A few days ago, I had a talk with someone on Facebook who had posted a picture of his impressive collection of WWI posters. Out of curiosity, I asked him if these were originals or reprints, and he replied that they were all originals. Other websites I've read over the last few months say that buying original posters is always the best option. But there is a pronounced market for reprints as well, and there are those who prefer them, (myself included.)
So how do you choose what's right for you? My answer is, it depends...
Here are two reasons why an original poster might be the preferred option:
I think it goes without saying that there is something very special about owning anything that is genuinely of its time period, and having been an avid antique collector at one point in my life, I understand this allure firsthand. The indescribable feeling of owning something that was actually part of its historical period, that was touched by the hands of those who inhabited that time period and who are now only an echo of the past, is truly a life-affirming experience.
As with almost any antique, posters can fetch a very high market value, and as time goes by, that value keeps going up. As previously mentioned, a genuine product of the times is usually highly sought after, and as such, the market value is likewise impacted.
And as for reprints, there are equally important reasons why one might prefer them over originals:
For companies such as Dominion Graphic Arts, the standard practice is to restore the images before reprinting them, and it's easy to see why. A restored reprint has more aesthetic value than one that is simply scanned from the original. And as someone who does these restorations on a regular basis, I am strongly of the opinion that the restoration process can breathe new life into a work of art that might otherwise appear faded, discolored, or unclean. As with anything, these images are affected by age and will inherently include these imperfections, which, depending on how severe they are, may have an impact on how suitable they are for framing and hanging.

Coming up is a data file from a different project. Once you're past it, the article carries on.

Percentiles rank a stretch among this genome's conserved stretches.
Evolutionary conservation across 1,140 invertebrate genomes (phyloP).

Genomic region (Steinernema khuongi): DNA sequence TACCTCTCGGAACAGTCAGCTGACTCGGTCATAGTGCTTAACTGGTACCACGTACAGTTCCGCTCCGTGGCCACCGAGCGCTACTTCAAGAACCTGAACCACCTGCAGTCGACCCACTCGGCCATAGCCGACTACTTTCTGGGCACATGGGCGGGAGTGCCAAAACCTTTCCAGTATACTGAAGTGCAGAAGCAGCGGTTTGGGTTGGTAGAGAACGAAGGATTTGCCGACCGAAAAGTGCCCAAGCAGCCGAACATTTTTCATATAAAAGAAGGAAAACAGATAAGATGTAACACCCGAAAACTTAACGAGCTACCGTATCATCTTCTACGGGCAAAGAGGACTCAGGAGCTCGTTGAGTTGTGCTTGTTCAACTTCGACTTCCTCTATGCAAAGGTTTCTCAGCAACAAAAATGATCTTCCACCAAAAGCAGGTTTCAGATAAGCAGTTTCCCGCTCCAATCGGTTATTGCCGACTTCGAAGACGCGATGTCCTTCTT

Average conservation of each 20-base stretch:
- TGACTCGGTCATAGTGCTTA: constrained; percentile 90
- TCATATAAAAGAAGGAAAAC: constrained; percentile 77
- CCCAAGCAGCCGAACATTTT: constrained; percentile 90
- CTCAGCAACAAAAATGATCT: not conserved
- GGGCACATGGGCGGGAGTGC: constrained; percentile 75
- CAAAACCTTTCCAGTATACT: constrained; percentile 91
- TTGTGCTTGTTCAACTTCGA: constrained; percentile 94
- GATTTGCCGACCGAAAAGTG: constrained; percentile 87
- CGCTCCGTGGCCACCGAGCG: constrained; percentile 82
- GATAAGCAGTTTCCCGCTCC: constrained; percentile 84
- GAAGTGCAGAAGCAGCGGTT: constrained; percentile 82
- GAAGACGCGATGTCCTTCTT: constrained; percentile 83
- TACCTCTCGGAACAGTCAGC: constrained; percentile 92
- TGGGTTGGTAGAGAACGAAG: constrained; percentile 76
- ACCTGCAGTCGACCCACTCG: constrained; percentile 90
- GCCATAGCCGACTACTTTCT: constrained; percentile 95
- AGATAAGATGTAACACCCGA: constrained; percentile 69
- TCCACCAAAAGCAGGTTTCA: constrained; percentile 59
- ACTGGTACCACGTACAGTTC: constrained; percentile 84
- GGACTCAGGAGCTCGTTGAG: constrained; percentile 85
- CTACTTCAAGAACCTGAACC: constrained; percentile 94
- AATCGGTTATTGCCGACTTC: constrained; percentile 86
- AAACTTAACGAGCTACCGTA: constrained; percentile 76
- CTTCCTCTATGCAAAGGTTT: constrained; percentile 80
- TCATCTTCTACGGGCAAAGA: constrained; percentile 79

Another thing that differentiates reprints from originals is that reprints are sized according to your preference. So while you may like a certain poster, you may not want to buy it at its original size either because you don't have enough wall space, or it would dominate a space too much, or for some other reason. The reverse is also true, particularly for book illustrations and such. These were originally sized to fit a book, and there may be certain instances where one might prefer a larger print in order to make a statement. The same holds true of magazine art, some of which can make a lasting impression in poster size.
Because originals are of such high value, they will most likely cost you a pretty penny. Many original WWI posters I found on Ebay after a quick search are priced anywhere between roughly $175 and $250 dollars - and that's just for the poster without the frame! Aside from this, many original pieces of vintage art can be quite hard to find as originals, and this can also raise the value (and the price) considerably. (Good ol' supply and demand...) So, if you're willing to sacrifice prestige for the chance to simply have a particular piece of art that you like, reprints are a great way to access that special piece of art without breaking the bank.
4.) What are your priorities?
While historical artifacts are often considered especially valuable, the fact is that not everyone wants posters as a piece of history, and many of us just like them because they look nice on the wall. Originals are nice to have, but ultimately you have to decide for yourself what is right for you.
But if you like both concepts, why not get both?
That's right! Who says you have to have one or the other? Both are great for all the reasons I just mentioned, and if you have both, you can have prestige and value, but also sprinkle it with a little variety and fun. Life is too short to limit yourself. Maybe you can get an original vintage poster as a centerpiece, and surround it with smaller magazine art reprints, or you could also decorate one wall with originals and an adjacent wall with reprints. Or maybe you can scatter them, and keep everyone guessing which is which. The sky's the limit!
These are just my opinions on the subject, so ultimately it's entirely up to you, but I still want to hear your thoughts. Please leave a comment if you're so inclined, and I look forward to our next chat.